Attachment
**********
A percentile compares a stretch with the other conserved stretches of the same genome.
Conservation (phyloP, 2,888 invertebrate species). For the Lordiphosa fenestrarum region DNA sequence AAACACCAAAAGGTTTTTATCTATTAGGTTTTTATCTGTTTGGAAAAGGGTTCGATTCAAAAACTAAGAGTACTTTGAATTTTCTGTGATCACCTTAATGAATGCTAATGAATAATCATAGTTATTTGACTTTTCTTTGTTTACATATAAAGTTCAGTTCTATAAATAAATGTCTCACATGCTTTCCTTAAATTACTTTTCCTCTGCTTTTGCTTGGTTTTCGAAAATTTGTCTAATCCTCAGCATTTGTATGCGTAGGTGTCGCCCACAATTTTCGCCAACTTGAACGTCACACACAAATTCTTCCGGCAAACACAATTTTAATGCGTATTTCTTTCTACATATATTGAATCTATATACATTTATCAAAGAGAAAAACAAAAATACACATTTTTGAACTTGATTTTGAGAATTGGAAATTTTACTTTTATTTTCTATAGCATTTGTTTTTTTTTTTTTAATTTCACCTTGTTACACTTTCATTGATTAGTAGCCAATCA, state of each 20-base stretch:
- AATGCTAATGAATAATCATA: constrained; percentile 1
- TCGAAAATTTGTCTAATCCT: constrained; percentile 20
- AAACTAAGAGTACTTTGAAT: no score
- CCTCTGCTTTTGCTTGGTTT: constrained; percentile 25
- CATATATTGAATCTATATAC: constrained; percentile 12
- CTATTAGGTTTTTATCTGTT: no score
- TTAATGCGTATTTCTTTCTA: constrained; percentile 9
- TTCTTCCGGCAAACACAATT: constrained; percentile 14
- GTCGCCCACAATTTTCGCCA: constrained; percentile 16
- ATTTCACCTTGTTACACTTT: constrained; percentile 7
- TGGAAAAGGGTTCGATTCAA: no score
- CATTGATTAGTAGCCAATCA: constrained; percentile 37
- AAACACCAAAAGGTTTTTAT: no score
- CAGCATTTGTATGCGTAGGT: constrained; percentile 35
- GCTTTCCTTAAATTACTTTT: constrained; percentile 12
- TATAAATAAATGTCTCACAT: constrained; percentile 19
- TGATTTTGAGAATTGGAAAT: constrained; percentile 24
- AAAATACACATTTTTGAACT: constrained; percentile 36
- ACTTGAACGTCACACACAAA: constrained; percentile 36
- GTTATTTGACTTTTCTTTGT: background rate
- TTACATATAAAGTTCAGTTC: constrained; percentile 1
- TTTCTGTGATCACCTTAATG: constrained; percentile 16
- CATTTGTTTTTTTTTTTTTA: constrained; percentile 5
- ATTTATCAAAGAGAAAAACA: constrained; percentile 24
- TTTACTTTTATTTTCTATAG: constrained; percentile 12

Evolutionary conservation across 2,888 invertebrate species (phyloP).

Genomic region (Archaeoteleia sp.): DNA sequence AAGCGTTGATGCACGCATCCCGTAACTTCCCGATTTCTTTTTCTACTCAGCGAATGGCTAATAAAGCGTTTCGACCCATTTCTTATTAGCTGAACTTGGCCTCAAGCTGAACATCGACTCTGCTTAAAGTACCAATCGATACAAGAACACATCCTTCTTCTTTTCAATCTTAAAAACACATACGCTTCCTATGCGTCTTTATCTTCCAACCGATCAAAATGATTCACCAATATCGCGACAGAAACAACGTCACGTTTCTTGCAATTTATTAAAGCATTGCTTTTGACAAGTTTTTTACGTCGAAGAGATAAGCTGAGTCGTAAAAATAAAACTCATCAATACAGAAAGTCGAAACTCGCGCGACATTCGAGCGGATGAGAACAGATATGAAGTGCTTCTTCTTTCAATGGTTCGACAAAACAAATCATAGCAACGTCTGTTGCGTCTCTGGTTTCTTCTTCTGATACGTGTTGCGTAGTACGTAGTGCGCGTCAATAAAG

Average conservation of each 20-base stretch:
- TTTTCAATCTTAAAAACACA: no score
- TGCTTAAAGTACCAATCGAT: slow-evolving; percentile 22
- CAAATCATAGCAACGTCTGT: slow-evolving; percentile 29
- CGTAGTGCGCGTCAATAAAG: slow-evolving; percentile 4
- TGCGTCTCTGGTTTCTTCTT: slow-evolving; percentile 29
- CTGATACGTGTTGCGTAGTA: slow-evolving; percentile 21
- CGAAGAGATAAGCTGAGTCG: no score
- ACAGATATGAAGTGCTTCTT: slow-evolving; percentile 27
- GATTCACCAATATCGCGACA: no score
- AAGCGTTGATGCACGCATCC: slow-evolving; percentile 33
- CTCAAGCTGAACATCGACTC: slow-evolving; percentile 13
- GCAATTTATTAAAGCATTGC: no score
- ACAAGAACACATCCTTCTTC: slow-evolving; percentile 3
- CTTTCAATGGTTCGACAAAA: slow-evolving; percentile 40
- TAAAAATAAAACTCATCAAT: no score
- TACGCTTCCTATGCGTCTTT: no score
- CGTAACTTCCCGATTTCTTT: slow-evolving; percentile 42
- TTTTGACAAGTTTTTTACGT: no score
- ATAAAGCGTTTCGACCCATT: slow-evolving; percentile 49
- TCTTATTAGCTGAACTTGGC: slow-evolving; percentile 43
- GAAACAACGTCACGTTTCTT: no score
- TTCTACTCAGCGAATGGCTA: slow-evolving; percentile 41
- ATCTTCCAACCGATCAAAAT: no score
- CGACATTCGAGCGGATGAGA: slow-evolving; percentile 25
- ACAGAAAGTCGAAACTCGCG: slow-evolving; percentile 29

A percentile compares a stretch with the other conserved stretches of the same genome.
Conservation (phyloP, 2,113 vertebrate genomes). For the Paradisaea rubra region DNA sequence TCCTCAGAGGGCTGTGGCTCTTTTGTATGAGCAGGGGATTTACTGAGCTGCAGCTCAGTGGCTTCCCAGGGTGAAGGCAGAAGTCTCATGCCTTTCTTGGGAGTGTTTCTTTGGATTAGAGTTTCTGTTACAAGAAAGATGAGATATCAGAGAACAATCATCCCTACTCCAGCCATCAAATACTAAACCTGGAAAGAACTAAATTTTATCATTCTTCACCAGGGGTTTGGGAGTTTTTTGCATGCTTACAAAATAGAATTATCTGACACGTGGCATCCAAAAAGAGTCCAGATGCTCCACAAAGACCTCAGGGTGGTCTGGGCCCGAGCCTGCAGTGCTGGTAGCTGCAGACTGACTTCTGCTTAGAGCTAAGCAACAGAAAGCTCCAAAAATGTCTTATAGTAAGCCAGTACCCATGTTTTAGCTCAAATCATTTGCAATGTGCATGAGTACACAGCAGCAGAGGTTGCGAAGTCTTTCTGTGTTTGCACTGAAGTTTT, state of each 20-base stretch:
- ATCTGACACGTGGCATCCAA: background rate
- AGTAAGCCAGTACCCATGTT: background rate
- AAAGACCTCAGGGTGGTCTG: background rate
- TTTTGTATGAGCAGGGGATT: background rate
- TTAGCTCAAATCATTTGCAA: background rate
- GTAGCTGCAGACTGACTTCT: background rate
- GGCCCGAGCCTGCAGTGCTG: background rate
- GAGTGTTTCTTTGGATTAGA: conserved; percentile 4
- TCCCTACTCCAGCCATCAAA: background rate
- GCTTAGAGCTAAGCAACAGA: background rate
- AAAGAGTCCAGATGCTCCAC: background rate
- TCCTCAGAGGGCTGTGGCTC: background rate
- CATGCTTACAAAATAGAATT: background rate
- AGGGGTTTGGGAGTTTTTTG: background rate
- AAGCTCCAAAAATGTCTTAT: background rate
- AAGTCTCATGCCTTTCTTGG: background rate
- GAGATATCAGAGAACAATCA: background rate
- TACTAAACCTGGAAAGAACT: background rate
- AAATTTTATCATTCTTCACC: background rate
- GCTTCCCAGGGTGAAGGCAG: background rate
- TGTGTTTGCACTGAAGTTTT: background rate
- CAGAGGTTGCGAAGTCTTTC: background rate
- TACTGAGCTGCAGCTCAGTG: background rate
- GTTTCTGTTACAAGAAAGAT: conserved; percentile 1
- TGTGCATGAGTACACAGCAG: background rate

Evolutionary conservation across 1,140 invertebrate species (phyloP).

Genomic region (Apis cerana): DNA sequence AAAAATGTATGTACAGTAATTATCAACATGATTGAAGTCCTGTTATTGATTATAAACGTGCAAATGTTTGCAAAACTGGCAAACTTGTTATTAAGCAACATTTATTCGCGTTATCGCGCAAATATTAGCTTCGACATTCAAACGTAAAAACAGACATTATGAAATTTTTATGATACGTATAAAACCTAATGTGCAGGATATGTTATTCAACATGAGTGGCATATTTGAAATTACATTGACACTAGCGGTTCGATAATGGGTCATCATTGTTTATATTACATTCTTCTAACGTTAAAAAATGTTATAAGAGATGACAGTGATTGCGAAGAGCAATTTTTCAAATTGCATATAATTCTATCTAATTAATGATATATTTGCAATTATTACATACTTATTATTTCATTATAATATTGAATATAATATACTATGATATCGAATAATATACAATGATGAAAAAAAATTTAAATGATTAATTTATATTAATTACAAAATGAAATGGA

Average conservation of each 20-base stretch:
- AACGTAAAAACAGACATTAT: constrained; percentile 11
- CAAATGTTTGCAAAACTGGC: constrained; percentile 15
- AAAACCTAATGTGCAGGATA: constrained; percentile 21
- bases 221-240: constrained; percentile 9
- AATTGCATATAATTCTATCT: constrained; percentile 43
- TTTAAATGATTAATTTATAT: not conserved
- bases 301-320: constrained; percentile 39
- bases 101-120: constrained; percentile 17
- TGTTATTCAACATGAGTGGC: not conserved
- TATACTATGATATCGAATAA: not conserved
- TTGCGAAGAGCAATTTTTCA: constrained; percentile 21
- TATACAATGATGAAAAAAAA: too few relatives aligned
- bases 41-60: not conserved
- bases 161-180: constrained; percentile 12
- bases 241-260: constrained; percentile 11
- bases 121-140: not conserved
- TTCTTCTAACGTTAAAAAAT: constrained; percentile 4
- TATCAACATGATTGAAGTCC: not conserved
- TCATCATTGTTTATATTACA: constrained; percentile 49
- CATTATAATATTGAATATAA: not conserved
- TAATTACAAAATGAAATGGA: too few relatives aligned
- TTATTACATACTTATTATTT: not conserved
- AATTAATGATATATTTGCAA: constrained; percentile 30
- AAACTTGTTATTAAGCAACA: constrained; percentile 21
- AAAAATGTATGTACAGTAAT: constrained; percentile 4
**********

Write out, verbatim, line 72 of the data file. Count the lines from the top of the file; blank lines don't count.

- AAGCTCCAAAAATGTCTTAT: background rate